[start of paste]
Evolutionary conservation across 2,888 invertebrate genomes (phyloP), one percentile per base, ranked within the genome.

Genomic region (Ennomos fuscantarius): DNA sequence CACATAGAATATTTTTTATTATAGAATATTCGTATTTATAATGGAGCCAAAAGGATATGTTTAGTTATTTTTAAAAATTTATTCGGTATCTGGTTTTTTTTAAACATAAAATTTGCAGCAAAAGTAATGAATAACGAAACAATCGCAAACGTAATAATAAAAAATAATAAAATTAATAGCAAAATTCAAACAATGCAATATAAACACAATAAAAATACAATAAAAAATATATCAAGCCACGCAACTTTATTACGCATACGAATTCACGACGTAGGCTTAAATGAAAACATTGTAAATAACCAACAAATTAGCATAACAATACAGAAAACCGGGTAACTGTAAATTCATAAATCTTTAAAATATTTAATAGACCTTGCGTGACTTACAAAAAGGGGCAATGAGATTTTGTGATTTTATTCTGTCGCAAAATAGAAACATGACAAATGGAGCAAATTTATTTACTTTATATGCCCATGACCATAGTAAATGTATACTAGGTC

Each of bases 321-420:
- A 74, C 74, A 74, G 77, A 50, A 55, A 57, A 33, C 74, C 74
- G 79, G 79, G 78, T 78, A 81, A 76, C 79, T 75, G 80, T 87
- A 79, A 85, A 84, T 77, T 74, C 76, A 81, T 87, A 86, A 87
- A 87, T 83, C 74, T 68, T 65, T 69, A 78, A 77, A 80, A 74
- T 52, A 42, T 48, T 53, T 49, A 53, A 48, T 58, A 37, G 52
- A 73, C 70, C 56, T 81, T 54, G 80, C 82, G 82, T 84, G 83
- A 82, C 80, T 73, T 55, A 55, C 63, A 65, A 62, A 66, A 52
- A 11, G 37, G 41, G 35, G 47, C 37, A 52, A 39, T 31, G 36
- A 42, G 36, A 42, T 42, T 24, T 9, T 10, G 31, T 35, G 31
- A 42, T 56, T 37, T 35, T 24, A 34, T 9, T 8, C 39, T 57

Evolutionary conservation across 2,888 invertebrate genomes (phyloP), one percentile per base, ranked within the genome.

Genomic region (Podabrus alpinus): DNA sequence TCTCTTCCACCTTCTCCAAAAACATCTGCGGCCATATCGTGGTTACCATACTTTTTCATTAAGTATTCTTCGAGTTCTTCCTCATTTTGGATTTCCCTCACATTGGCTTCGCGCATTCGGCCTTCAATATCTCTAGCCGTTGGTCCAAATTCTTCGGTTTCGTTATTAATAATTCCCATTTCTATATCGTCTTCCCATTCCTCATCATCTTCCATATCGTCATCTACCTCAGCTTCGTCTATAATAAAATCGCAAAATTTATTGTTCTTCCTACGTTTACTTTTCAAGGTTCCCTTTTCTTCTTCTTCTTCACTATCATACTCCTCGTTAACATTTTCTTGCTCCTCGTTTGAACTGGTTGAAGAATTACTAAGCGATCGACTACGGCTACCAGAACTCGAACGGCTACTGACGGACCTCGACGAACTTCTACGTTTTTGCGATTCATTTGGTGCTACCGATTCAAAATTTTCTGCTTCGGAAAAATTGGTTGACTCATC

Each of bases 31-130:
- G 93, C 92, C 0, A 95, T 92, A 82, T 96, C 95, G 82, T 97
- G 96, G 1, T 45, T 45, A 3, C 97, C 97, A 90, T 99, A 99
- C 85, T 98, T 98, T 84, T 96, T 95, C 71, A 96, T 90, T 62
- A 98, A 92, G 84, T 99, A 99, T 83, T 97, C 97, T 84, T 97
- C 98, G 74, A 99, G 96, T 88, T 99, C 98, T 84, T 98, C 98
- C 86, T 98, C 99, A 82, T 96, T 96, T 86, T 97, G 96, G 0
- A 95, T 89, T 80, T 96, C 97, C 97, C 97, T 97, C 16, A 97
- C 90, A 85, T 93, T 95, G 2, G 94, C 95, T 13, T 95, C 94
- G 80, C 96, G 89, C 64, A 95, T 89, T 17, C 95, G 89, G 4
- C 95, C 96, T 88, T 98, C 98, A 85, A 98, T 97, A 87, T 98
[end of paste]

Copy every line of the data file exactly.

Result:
Evolutionary conservation across 2,888 invertebrate genomes (phyloP), one percentile per base, ranked within the genome.

Genomic region (Ennomos fuscantarius): DNA sequence CACATAGAATATTTTTTATTATAGAATATTCGTATTTATAATGGAGCCAAAAGGATATGTTTAGTTATTTTTAAAAATTTATTCGGTATCTGGTTTTTTTTAAACATAAAATTTGCAGCAAAAGTAATGAATAACGAAACAATCGCAAACGTAATAATAAAAAATAATAAAATTAATAGCAAAATTCAAACAATGCAATATAAACACAATAAAAATACAATAAAAAATATATCAAGCCACGCAACTTTATTACGCATACGAATTCACGACGTAGGCTTAAATGAAAACATTGTAAATAACCAACAAATTAGCATAACAATACAGAAAACCGGGTAACTGTAAATTCATAAATCTTTAAAATATTTAATAGACCTTGCGTGACTTACAAAAAGGGGCAATGAGATTTTGTGATTTTATTCTGTCGCAAAATAGAAACATGACAAATGGAGCAAATTTATTTACTTTATATGCCCATGACCATAGTAAATGTATACTAGGTC

Each of bases 321-420:
- A 74, C 74, A 74, G 77, A 50, A 55, A 57, A 33, C 74, C 74
- G 79, G 79, G 78, T 78, A 81, A 76, C 79, T 75, G 80, T 87
- A 79, A 85, A 84, T 77, T 74, C 76, A 81, T 87, A 86, A 87
- A 87, T 83, C 74, T 68, T 65, T 69, A 78, A 77, A 80, A 74
- T 52, A 42, T 48, T 53, T 49, A 53, A 48, T 58, A 37, G 52
- A 73, C 70, C 56, T 81, T 54, G 80, C 82, G 82, T 84, G 83
- A 82, C 80, T 73, T 55, A 55, C 63, A 65, A 62, A 66, A 52
- A 11, G 37, G 41, G 35, G 47, C 37, A 52, A 39, T 31, G 36
- A 42, G 36, A 42, T 42, T 24, T 9, T 10, G 31, T 35, G 31
- A 42, T 56, T 37, T 35, T 24, A 34, T 9, T 8, C 39, T 57

Evolutionary conservation across 2,888 invertebrate genomes (phyloP), one percentile per base, ranked within the genome.

Genomic region (Podabrus alpinus): DNA sequence TCTCTTCCACCTTCTCCAAAAACATCTGCGGCCATATCGTGGTTACCATACTTTTTCATTAAGTATTCTTCGAGTTCTTCCTCATTTTGGATTTCCCTCACATTGGCTTCGCGCATTCGGCCTTCAATATCTCTAGCCGTTGGTCCAAATTCTTCGGTTTCGTTATTAATAATTCCCATTTCTATATCGTCTTCCCATTCCTCATCATCTTCCATATCGTCATCTACCTCAGCTTCGTCTATAATAAAATCGCAAAATTTATTGTTCTTCCTACGTTTACTTTTCAAGGTTCCCTTTTCTTCTTCTTCTTCACTATCATACTCCTCGTTAACATTTTCTTGCTCCTCGTTTGAACTGGTTGAAGAATTACTAAGCGATCGACTACGGCTACCAGAACTCGAACGGCTACTGACGGACCTCGACGAACTTCTACGTTTTTGCGATTCATTTGGTGCTACCGATTCAAAATTTTCTGCTTCGGAAAAATTGGTTGACTCATC

Each of bases 31-130:
- G 93, C 92, C 0, A 95, T 92, A 82, T 96, C 95, G 82, T 97
- G 96, G 1, T 45, T 45, A 3, C 97, C 97, A 90, T 99, A 99
- C 85, T 98, T 98, T 84, T 96, T 95, C 71, A 96, T 90, T 62
- A 98, A 92, G 84, T 99, A 99, T 83, T 97, C 97, T 84, T 97
- C 98, G 74, A 99, G 96, T 88, T 99, C 98, T 84, T 98, C 98
- C 86, T 98, C 99, A 82, T 96, T 96, T 86, T 97, G 96, G 0
- A 95, T 89, T 80, T 96, C 97, C 97, C 97, T 97, C 16, A 97
- C 90, A 85, T 93, T 95, G 2, G 94, C 95, T 13, T 95, C 94
- G 80, C 96, G 89, C 64, A 95, T 89, T 17, C 95, G 89, G 4
- C 95, C 96, T 88, T 98, C 98, A 85, A 98, T 97, A 87, T 98